When Hobgoblin first graced the pages of Spider-Girl, he got the young heroine's attention by attacking her allies. His beating of one of the Ladyhawks was severe, and probably irreversible. Now her sister is out for revenge, and only Spider-Girl can stop her.
The remaining Ladyhawk opens the issue by crashing the party at a local tavern. Literally crashing, as in driving her motorcycle through the front window (at least it wasn't Josie's.) She is looking for a man who has recently signed on with the Hobgoblin, and makes no bones about tearing through the rest of the crowd until she finds him. "Where is he, Fingers? Where do I find [the Hobgoblin]?"
Back at Casa de Parker, things are more than a little tense. After May's confession last issue, Peter isn't saying much and MJ is telling her just how devastated she would be if anything happened to her daughter. But when May gets a page from one of the Ladyhawks, she stuffs her costume in her bag and heads out nonetheless.
Upon arriving at the warehouse they use to train, Spider-Girl stumbles upon the Ladyhawk who was paralyzed by the Hobgoblin, whose name is Regina. Regina tells Spider-Girl that her sister Rosetta is out for blood, but is no match for the Hobgoblin. "Spider-Girl, I need your help to stop her before she's crippled or worse!"
The aforementioned villain is moving on with his plans to replace the Kingpin, calling Detective Drasco to inform him that he is meeting with a man named Morgan who controls the "Harlem rackets." What Hobby doesn't know is that Drasco has the disc he so desperately craves, the DVD that contains all of the deceased Kingpin's most precious information.
Back at Midtown High, May speaks to Heather regarding last issue's ordeal and has some kind words for Wes before being interrupted by Gene Thompson, who asks her to meet him at the coffee shop. After school is out, Spider-Girl (still out of web fluid) heads over to Daniel Kingsley's apartment to see if she can get him to roll on his brother. Kingsley is absent, but Rosetta is not. Spider-Girl asks her to stop, she refuses, and the two tussle briefly before Spidey gets her in a headlock and says that she wants to help her. Spider-Girl calls Detective Drasco, who tips her off to the Hobgoblin's meeting with Morgan. When she asks Rosetta if she knows Morgan. "Yes. I do..."
At the meeting place in East Harlem, Morgan's thugs are ready for anything... except Ladyhawk crashing through the window and taking them out one by one. Spider-Girl bounds into the room a minute later, torqued off that Ladyhawk didn't signal her like they had planned. The two of them clean up the thugs in short order and confront Morgan, who blows them off until learning that Hobgoblin crippled Regina.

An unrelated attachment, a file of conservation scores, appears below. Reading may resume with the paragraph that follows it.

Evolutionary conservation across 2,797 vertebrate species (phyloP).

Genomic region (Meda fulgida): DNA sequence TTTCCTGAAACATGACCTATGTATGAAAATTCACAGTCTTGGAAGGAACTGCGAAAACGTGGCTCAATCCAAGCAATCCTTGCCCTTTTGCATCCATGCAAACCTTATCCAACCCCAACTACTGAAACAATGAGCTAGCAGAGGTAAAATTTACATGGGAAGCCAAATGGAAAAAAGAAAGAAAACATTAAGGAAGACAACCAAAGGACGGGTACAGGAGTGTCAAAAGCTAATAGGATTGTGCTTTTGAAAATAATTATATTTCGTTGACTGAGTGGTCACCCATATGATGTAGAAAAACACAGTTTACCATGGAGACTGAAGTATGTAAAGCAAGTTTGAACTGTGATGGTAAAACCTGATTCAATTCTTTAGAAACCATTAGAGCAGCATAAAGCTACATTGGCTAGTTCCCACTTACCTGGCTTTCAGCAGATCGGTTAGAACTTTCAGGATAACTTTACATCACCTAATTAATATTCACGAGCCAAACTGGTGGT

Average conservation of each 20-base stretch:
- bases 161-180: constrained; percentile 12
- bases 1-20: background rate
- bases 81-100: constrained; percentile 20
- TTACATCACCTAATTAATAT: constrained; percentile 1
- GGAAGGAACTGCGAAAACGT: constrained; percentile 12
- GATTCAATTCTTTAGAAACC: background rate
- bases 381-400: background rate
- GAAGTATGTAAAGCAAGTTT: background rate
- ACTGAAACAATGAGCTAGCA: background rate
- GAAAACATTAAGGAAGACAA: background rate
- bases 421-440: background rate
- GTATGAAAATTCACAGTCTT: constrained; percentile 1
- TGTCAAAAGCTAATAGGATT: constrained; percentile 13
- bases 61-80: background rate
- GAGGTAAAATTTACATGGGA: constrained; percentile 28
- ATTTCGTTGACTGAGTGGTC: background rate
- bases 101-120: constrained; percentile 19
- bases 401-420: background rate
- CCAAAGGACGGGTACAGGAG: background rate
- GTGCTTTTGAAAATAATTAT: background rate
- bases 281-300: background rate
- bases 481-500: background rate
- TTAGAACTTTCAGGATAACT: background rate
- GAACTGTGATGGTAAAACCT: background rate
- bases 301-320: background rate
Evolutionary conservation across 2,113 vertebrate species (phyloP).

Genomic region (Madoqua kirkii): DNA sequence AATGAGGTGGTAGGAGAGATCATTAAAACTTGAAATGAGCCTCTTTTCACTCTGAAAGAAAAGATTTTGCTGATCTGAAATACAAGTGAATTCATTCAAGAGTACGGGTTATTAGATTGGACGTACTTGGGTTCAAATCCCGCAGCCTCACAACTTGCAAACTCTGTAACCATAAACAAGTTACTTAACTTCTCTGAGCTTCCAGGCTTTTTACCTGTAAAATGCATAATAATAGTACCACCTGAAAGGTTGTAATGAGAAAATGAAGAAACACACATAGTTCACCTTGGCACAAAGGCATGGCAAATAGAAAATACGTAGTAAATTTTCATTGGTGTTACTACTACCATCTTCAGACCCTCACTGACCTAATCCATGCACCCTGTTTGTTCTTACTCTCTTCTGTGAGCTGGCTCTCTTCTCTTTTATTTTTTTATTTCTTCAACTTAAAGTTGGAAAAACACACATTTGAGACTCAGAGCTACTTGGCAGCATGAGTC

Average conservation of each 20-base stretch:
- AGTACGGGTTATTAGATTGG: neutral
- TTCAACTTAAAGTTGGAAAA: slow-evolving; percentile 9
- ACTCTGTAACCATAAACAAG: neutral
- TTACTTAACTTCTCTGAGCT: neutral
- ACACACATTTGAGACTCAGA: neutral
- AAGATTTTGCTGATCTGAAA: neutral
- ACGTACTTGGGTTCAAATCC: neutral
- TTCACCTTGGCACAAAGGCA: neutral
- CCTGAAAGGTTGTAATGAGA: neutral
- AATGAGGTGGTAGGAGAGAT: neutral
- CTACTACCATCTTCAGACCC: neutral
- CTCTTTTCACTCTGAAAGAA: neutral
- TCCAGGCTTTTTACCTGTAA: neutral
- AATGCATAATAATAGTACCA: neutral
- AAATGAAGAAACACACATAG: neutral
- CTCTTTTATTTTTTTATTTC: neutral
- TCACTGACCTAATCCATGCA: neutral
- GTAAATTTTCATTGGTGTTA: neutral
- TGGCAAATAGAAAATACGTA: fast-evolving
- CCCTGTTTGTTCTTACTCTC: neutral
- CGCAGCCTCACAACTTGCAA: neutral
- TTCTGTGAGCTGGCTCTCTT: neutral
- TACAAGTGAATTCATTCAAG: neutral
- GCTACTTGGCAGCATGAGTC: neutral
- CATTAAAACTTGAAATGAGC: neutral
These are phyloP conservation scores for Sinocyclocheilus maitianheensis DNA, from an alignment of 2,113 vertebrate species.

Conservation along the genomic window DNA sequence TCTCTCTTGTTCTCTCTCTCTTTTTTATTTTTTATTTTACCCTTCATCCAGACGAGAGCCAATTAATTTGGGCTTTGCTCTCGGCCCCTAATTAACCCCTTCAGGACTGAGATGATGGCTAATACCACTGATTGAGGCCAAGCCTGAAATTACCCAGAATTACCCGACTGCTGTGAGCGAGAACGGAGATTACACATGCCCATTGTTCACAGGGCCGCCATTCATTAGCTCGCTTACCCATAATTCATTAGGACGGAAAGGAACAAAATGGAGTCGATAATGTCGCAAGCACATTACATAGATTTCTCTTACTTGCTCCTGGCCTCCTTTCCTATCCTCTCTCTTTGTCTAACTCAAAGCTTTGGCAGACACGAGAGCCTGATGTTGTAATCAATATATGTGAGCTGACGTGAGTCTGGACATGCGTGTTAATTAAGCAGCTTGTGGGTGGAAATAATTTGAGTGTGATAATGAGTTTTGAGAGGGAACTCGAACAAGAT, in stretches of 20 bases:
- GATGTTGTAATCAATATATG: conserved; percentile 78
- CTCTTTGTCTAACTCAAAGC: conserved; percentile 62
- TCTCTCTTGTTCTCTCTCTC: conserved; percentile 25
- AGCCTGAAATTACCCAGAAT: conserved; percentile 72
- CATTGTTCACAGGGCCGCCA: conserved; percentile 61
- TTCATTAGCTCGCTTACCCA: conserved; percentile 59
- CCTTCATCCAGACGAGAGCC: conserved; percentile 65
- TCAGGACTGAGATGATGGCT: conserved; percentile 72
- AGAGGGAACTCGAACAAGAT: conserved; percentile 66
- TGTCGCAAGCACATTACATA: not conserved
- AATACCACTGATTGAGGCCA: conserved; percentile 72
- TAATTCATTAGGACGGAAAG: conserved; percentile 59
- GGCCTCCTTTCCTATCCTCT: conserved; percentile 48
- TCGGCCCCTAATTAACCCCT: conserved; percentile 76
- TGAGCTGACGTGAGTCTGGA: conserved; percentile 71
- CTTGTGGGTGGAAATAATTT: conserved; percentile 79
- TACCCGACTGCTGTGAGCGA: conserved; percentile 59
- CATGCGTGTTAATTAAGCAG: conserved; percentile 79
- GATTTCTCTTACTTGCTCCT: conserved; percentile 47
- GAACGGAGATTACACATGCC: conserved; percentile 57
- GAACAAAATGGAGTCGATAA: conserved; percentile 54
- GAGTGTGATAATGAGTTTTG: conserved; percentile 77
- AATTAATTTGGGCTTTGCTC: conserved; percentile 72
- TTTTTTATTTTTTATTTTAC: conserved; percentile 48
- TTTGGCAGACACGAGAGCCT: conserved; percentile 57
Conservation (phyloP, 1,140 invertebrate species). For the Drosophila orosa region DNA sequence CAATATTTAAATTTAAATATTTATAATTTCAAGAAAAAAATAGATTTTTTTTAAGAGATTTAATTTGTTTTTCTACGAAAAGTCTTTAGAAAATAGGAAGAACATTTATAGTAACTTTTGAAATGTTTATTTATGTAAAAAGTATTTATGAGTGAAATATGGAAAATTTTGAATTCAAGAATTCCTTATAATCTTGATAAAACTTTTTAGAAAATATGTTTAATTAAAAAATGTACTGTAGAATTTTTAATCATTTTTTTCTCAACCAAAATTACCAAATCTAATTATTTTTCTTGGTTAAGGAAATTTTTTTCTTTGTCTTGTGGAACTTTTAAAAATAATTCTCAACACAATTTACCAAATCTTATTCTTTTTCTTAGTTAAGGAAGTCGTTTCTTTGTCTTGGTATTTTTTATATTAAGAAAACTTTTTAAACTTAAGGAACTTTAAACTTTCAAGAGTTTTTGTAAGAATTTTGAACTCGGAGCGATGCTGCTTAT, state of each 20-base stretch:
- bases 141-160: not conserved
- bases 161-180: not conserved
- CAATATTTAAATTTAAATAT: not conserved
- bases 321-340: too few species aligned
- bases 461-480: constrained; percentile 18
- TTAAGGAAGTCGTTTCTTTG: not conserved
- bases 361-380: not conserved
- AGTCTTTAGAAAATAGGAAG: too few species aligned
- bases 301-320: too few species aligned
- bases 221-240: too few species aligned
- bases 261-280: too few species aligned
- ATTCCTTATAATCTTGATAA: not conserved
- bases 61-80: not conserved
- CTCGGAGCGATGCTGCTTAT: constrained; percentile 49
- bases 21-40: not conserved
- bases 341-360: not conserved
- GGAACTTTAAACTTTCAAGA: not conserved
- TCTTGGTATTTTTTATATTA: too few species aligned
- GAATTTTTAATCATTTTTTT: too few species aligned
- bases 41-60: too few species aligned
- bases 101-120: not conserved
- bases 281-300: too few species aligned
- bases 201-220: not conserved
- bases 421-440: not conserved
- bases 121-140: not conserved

Later, Spider-Girl and Rosetta are waiting at the meeting site Morgan gave them. Ladyhawk is ready to take on the Hobgoblin until Spider-Girl asks her what would happen to her sister if she died fighting. It soon becomes apparent that Morgan lied to them, and Ladyhawk swings off into the night determined to find Hobby. Across town, Morgan has his meeting with Hobgoblin... but with a slight change in plans. An army of Morgan's thugs surrounds him and Hobby is fortunate to escape with his life. Back at Daniel's apartment, his brother asks why Morgan backed out. "I can't imagine what changed his mind," Hobgoblin replies. Morgan, meanwhile, is sitting in his office staring at a family picture of himself, his wife, and his children. Twin girls.
Back home, May gives her mother the costume and promises to stop being Spider-Girl until MJ says otherwise.
Pretty good issue, and it's nice to have a one-shot after a six issue story arc. The Ladyhawks have never really been fleshed out before now--and, to be honest, weren't exactly the strongest supporting characters in the book--but there is now a more interesting dynamic at play with one sister injured and the other out for revenge. Morgan's true identity was perhaps a tad contrived, but overall it works. What doesn't quite work is Regina wearing the Ladyhawk costume while sitting in a wheelchair; the thing can't be that comfortable. That wasn't the only artistic oddity, as Spider-Girl's head was drawn funny in several panels, particularly when she is speaking to Detective Drasco. Frenz and Buscema seem to have made a conscious choice to draw her with the smaller eyelets, but there are times in this issue where they look a little TOO small.
The obligatory Gene-Thompson-waiting-for-his-date scene was absent, and the book is better for it. Let's face it, we knew May would end up blowing him off as soon as the date was made, we don't need to see it happening. Besides, it looks as if Tom DeFalco is playing up the May-Wes angle anyway. Ah, what would high school be without a romantic triangle or two?
Solid issue that gives some depth to a couple of characters that really needed it.
A couple of strange-looking panels knock the rating down a half point. Three-and-one-half webs.